JIMH was formed in 2005 by Radwan Ghazi Moumneh, a Lebanese national who has spent a large part of his adult life in Quebec and has been a fixture of the Montreal independent music community, from his early days in various notable 90s punk bands to his tireless activities over the last decade as a sound engineer, producer and co-owner of Montreal’s Hotel2Tango recording studio. Moumneh is also active in the Beirut experimental music scene, where he spends a few months every year. JIMH now consists of a core trio with French musician & producer Jérémie Regnier and Chilean visual artist & filmmaker Malena Szlam Salazar, whose two-year collaboration with Moumneh has resulted in the co-creation of JIMH’s debut album Mo7it Al-Mo7it.

JIMH forges a modern experimental Arabic music by wedding melismatic singing in classic Arabic styles and electronic compositions with contemporary electronic production. The album equally emphasizes the intimacy and narrative pace that focused, intentional studio recording allows. The result is a unique and profoundly emotive album of contemporary Arabic music, a stunningly subtle first record for a project that resisted documentation or any sort of fixity for so many years. Moumneh's voice has become a powerfully authentic instrument, and his production techniques applying distortion, tape echos and delays to varying degrees transmit a timeless intensity to the recording. Saturated synths and the overdriven signals of Moumneh's acoustic buzuk and zurna reinforce the reigning sensibility, providing a bracing counterpoint to the vocals and lovely, searching instrumental narratives in their own right. Szlam’s work was the source material for the album’s visual aesthetic. Szlam’s visual creation for the album derives from sequences that echo lunar notions and photographic intervals that reverberate and resonate, evoking the oscillation of time. Using frames from various hand-processed 16mm filmstrips, Szlam created a lunar sequence that consitutes the album cover artwork.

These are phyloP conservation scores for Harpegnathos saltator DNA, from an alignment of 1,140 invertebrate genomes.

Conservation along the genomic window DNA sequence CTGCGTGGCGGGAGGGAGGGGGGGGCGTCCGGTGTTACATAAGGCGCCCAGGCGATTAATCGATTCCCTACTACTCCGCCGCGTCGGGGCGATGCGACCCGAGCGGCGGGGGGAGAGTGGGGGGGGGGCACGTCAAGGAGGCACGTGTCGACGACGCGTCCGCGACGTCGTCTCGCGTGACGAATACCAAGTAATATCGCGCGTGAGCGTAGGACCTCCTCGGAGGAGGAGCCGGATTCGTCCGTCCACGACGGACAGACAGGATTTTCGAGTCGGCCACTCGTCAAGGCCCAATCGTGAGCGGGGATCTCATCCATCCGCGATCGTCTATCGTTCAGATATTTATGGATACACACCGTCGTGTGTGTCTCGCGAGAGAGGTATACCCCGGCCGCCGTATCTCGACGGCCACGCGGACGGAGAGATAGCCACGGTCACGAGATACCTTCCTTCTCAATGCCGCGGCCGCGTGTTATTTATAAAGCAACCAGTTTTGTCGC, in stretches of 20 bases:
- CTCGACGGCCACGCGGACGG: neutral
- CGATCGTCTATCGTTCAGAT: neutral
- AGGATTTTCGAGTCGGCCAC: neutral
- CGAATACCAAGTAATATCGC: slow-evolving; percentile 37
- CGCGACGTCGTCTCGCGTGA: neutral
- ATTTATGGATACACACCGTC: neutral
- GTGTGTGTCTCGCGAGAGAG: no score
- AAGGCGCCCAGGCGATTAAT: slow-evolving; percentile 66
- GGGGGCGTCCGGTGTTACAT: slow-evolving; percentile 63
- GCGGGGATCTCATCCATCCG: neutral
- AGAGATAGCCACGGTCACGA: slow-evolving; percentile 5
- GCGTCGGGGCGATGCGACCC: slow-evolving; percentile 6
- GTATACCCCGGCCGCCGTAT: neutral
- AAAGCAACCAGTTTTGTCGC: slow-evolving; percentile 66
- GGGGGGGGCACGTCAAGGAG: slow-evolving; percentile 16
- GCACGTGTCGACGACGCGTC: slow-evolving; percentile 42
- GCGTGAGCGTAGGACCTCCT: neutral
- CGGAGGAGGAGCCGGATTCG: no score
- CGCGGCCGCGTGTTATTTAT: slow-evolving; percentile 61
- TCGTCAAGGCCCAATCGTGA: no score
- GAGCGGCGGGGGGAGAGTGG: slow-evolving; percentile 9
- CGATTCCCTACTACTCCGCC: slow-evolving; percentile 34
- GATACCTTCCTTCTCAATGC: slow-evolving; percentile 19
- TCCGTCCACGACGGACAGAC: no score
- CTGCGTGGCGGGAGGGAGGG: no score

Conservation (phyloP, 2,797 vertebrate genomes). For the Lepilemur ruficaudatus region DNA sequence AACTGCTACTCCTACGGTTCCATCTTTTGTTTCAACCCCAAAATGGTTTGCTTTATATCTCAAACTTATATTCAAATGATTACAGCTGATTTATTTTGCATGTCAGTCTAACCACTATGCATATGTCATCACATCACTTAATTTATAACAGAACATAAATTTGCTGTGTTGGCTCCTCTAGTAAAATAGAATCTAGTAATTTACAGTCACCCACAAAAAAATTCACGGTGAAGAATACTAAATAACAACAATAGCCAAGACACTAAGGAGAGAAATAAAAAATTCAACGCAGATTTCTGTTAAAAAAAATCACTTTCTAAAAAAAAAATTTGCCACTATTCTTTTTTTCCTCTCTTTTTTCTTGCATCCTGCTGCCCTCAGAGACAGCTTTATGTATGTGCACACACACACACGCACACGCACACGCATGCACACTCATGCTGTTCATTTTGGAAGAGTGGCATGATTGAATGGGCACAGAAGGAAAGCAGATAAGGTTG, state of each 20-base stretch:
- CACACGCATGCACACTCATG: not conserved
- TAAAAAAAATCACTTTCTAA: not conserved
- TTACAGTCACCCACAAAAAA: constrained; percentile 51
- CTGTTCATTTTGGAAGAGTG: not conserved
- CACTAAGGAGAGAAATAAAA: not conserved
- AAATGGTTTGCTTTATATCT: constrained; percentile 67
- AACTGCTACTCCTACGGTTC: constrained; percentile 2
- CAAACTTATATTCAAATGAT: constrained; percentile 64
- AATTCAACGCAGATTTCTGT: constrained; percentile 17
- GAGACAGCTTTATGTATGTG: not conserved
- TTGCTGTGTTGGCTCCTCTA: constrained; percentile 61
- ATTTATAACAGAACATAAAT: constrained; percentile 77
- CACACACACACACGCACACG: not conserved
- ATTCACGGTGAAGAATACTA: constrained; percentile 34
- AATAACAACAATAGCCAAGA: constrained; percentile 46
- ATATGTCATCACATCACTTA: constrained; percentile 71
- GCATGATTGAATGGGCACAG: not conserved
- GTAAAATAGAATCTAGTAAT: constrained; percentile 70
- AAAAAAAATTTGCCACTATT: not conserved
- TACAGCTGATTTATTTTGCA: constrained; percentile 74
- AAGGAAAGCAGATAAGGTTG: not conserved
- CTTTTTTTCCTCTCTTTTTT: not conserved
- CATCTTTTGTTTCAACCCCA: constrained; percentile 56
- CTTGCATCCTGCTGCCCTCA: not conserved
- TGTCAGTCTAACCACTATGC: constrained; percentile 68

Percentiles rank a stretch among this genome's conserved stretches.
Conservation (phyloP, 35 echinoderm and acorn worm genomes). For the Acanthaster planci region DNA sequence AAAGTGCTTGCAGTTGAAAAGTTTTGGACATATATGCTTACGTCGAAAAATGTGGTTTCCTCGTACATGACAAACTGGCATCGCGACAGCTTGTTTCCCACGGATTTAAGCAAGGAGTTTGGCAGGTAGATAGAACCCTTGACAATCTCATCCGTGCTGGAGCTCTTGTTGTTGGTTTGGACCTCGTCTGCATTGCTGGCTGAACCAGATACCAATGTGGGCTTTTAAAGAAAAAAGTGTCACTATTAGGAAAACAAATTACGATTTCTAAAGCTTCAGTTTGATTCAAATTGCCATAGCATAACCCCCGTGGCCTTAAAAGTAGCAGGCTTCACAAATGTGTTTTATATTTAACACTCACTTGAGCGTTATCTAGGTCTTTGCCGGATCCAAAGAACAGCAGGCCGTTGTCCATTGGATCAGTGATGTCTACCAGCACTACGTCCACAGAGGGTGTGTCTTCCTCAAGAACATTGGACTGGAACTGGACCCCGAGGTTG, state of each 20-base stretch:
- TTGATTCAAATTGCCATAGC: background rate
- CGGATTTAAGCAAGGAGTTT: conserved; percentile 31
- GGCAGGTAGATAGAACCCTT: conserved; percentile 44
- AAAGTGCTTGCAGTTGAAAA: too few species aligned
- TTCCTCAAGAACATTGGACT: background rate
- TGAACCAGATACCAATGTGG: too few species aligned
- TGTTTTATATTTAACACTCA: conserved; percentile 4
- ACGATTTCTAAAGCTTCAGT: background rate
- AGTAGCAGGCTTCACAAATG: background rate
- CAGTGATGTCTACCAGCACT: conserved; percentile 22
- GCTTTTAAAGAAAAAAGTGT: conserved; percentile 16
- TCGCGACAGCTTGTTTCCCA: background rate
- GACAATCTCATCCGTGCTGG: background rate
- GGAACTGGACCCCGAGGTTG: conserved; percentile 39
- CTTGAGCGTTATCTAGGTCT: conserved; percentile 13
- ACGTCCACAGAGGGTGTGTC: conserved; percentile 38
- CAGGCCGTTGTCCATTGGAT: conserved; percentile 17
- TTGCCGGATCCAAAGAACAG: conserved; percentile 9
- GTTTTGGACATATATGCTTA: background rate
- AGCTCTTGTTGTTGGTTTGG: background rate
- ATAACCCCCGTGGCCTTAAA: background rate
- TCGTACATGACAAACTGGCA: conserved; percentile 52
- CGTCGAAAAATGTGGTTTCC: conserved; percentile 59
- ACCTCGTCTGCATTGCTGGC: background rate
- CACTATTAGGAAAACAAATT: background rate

Inspired by the Lebanese educator Boutros Al-Bustani’s book Circumference of the Ocean, Mo7it Al-Mo7it signifies, in JIMH’s open and poetic interpretation, “Ocean of the Ocean.” The numeral 7 is pronounced like an h; all titles on the album are rendered in contemporary colloquial “mobile” Arabic (the transliterative characters used in Arabic phone texting).

Thanks for listening.

Release date: 19 March 2013
Running time: 40:37

Packaging notes
CD comes in a custom gatefold paperboard jacket with the disc in a printed paper dust sleeve. 180gLP includes download code and a pull-out poster.

1. Koll lil-mali7ati fi al-khimar al-aswadi (Speak of the Woman in the Black Robe)
2. 3andalib al-furat (Nightingale of the Euphrates)
3. Yudaghdegh al-ra3ey wala al-ghanam (He titillates the shepherd, but not the sheep…)
4. 3anzah jarbanah (Sick, Diseased Goat)
5. Ya dam3et el-ein 3 (Oh Tear of the Eye 3)
6. Ko7l el-ein, 3oumian el-ein (Eyeliner of the Eye, Blindness of the Eye)
7. Amanem (Amanem)

Radwan Ghazi Moumneh, Malena Szlam Salazar, Jérémie Regnier

Dina Cindric playing the Rast Virginal on the banks of Al-Furat for 3andalib Al-Furat.
Sarah Pagé playing the Bayat Harp on the banks of Dajla for Dam3et El-3ein 3.

Mastered by Harris Newman

Conceived with the middle white sea in the heart, in the fall of 2012.

For Mister Mohammad Al-Bouazizi, for you fuel this fire, ya habib el-alb.